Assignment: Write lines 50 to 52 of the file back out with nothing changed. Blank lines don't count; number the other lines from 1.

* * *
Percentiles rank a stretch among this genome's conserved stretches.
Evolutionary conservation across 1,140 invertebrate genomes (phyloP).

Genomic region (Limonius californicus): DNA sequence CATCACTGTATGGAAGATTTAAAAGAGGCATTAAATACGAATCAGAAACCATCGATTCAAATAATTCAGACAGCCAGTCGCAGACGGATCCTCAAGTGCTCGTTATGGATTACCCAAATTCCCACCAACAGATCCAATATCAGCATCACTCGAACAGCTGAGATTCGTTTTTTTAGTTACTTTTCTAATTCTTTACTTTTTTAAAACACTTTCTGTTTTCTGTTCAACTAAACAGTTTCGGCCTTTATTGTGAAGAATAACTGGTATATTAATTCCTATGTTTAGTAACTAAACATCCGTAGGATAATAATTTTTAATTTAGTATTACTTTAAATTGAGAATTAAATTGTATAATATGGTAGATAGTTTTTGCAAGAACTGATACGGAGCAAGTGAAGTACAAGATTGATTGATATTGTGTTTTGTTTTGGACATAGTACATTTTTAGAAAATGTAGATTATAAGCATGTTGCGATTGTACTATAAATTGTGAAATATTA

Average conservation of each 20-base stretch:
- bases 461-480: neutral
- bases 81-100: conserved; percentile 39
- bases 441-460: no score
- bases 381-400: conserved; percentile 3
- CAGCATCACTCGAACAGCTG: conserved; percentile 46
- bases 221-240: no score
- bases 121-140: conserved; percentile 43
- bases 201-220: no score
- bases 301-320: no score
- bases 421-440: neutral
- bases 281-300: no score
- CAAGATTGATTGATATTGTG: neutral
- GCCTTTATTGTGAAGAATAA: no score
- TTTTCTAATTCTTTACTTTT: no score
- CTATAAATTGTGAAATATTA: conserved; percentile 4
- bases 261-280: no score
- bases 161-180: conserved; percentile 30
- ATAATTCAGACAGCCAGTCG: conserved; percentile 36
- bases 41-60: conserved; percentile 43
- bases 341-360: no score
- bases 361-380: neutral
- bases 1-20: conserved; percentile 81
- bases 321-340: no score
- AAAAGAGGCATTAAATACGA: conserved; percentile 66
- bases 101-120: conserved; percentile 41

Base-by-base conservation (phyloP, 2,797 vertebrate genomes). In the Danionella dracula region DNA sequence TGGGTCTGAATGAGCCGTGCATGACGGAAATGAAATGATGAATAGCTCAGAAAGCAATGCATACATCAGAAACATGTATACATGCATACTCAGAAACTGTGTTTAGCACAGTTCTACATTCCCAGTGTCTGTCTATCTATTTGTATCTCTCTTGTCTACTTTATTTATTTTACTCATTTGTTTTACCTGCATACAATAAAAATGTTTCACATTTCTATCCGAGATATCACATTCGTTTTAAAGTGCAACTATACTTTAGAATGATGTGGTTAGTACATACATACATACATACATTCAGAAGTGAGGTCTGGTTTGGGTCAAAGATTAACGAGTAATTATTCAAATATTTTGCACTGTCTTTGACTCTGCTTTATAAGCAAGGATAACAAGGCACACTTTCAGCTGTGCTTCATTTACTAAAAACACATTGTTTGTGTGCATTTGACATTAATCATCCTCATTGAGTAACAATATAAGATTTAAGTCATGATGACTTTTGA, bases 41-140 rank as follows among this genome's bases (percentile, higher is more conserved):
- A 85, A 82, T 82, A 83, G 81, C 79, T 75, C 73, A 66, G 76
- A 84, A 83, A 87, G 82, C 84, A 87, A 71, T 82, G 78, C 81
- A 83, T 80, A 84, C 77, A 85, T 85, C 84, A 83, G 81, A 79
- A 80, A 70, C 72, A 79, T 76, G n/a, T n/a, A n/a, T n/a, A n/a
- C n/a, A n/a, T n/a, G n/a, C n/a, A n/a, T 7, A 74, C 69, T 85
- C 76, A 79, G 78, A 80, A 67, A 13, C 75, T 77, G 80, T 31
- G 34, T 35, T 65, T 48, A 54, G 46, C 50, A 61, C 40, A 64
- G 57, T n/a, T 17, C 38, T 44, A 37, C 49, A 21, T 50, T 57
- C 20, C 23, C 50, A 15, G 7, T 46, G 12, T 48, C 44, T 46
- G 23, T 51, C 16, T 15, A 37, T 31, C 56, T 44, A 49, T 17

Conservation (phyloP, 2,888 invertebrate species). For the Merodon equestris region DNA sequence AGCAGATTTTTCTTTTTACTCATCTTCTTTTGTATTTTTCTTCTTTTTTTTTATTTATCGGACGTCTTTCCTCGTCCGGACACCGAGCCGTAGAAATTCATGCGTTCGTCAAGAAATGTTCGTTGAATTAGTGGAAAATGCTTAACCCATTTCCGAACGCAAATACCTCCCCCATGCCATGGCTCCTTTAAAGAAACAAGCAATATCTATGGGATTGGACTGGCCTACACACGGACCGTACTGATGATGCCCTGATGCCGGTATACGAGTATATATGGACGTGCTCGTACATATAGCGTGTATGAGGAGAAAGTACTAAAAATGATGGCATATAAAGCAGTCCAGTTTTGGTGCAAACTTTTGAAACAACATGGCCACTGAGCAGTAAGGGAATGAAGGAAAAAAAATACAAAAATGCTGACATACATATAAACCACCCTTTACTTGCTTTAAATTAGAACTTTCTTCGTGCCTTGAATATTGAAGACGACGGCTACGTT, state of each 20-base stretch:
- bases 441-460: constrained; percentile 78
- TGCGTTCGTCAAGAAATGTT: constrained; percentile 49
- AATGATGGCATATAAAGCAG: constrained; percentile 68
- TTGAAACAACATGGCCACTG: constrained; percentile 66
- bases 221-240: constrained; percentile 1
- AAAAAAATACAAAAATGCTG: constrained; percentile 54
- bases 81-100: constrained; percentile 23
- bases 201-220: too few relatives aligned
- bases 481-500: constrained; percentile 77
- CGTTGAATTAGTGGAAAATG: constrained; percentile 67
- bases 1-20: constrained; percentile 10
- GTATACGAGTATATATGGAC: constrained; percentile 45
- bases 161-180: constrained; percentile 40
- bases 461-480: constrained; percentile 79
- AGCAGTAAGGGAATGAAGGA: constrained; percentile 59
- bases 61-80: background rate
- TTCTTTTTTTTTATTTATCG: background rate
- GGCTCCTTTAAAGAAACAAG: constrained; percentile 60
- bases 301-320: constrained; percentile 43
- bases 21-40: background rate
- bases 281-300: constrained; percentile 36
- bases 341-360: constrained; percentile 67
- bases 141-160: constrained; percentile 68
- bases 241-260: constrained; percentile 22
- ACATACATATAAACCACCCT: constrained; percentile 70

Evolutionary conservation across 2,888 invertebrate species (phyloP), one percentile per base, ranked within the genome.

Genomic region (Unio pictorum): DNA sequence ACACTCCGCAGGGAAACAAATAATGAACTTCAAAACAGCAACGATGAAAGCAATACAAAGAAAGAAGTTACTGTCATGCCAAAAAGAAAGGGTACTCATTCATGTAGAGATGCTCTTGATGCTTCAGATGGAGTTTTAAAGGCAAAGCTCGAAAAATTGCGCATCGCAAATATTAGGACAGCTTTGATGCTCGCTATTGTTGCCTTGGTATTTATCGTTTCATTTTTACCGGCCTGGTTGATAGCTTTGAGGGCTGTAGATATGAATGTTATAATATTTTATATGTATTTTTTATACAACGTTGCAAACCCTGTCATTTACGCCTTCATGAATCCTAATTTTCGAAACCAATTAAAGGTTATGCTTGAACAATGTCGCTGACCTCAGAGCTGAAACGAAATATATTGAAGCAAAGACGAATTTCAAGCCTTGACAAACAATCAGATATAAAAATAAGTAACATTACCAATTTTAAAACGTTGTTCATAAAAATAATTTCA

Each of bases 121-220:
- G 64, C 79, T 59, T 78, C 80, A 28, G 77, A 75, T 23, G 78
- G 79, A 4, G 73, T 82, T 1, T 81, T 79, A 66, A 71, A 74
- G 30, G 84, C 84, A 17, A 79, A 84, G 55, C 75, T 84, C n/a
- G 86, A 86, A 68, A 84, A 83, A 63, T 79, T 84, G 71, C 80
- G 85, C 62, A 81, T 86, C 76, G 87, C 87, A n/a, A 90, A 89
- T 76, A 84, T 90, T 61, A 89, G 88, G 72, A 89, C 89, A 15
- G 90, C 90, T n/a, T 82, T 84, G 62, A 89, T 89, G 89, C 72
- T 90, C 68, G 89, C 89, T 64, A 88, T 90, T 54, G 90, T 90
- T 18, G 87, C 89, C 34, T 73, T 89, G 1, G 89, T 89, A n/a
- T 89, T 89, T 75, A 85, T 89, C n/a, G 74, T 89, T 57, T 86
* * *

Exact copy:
- bases 481-500: constrained; percentile 77
- CGTTGAATTAGTGGAAAATG: constrained; percentile 67
- bases 1-20: constrained; percentile 10